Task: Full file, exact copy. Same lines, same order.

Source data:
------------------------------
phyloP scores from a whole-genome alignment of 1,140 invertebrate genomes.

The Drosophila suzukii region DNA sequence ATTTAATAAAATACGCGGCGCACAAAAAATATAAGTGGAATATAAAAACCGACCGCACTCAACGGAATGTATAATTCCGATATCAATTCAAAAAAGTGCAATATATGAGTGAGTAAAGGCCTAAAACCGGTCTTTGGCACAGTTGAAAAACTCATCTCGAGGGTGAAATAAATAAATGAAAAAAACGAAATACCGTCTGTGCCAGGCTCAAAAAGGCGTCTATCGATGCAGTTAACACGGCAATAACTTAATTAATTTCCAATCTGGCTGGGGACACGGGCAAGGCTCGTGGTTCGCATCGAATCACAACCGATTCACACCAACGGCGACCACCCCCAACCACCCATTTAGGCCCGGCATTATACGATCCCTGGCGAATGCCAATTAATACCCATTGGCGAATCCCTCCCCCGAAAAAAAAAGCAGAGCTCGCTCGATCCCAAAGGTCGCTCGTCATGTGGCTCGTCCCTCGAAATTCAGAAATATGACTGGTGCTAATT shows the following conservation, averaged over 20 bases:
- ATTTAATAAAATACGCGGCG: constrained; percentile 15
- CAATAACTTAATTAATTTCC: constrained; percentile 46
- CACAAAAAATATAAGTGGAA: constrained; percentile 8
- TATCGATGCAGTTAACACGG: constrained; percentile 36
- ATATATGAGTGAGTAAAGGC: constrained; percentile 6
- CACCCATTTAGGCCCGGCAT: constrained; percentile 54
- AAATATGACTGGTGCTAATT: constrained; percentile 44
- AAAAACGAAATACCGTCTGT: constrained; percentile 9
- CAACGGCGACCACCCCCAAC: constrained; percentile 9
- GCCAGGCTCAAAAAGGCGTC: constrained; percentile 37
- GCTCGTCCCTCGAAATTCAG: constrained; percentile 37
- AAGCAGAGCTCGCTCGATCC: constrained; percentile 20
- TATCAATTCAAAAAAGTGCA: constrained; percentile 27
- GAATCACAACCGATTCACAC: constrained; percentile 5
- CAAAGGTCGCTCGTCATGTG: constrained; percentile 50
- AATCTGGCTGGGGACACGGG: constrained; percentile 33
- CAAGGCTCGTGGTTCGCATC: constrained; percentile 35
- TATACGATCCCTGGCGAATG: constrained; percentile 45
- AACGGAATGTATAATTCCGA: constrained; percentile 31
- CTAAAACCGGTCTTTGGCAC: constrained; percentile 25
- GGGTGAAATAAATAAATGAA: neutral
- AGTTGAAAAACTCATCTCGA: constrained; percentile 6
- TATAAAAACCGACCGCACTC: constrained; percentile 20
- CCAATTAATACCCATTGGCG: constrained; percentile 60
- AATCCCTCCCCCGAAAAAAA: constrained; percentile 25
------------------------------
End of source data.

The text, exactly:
phyloP scores from a whole-genome alignment of 1,140 invertebrate genomes.

The Drosophila suzukii region DNA sequence ATTTAATAAAATACGCGGCGCACAAAAAATATAAGTGGAATATAAAAACCGACCGCACTCAACGGAATGTATAATTCCGATATCAATTCAAAAAAGTGCAATATATGAGTGAGTAAAGGCCTAAAACCGGTCTTTGGCACAGTTGAAAAACTCATCTCGAGGGTGAAATAAATAAATGAAAAAAACGAAATACCGTCTGTGCCAGGCTCAAAAAGGCGTCTATCGATGCAGTTAACACGGCAATAACTTAATTAATTTCCAATCTGGCTGGGGACACGGGCAAGGCTCGTGGTTCGCATCGAATCACAACCGATTCACACCAACGGCGACCACCCCCAACCACCCATTTAGGCCCGGCATTATACGATCCCTGGCGAATGCCAATTAATACCCATTGGCGAATCCCTCCCCCGAAAAAAAAAGCAGAGCTCGCTCGATCCCAAAGGTCGCTCGTCATGTGGCTCGTCCCTCGAAATTCAGAAATATGACTGGTGCTAATT shows the following conservation, averaged over 20 bases:
- ATTTAATAAAATACGCGGCG: constrained; percentile 15
- CAATAACTTAATTAATTTCC: constrained; percentile 46
- CACAAAAAATATAAGTGGAA: constrained; percentile 8
- TATCGATGCAGTTAACACGG: constrained; percentile 36
- ATATATGAGTGAGTAAAGGC: constrained; percentile 6
- CACCCATTTAGGCCCGGCAT: constrained; percentile 54
- AAATATGACTGGTGCTAATT: constrained; percentile 44
- AAAAACGAAATACCGTCTGT: constrained; percentile 9
- CAACGGCGACCACCCCCAAC: constrained; percentile 9
- GCCAGGCTCAAAAAGGCGTC: constrained; percentile 37
- GCTCGTCCCTCGAAATTCAG: constrained; percentile 37
- AAGCAGAGCTCGCTCGATCC: constrained; percentile 20
- TATCAATTCAAAAAAGTGCA: constrained; percentile 27
- GAATCACAACCGATTCACAC: constrained; percentile 5
- CAAAGGTCGCTCGTCATGTG: constrained; percentile 50
- AATCTGGCTGGGGACACGGG: constrained; percentile 33
- CAAGGCTCGTGGTTCGCATC: constrained; percentile 35
- TATACGATCCCTGGCGAATG: constrained; percentile 45
- AACGGAATGTATAATTCCGA: constrained; percentile 31
- CTAAAACCGGTCTTTGGCAC: constrained; percentile 25
- GGGTGAAATAAATAAATGAA: neutral
- AGTTGAAAAACTCATCTCGA: constrained; percentile 6
- TATAAAAACCGACCGCACTC: constrained; percentile 20
- CCAATTAATACCCATTGGCG: constrained; percentile 60
- AATCCCTCCCCCGAAAAAAA: constrained; percentile 25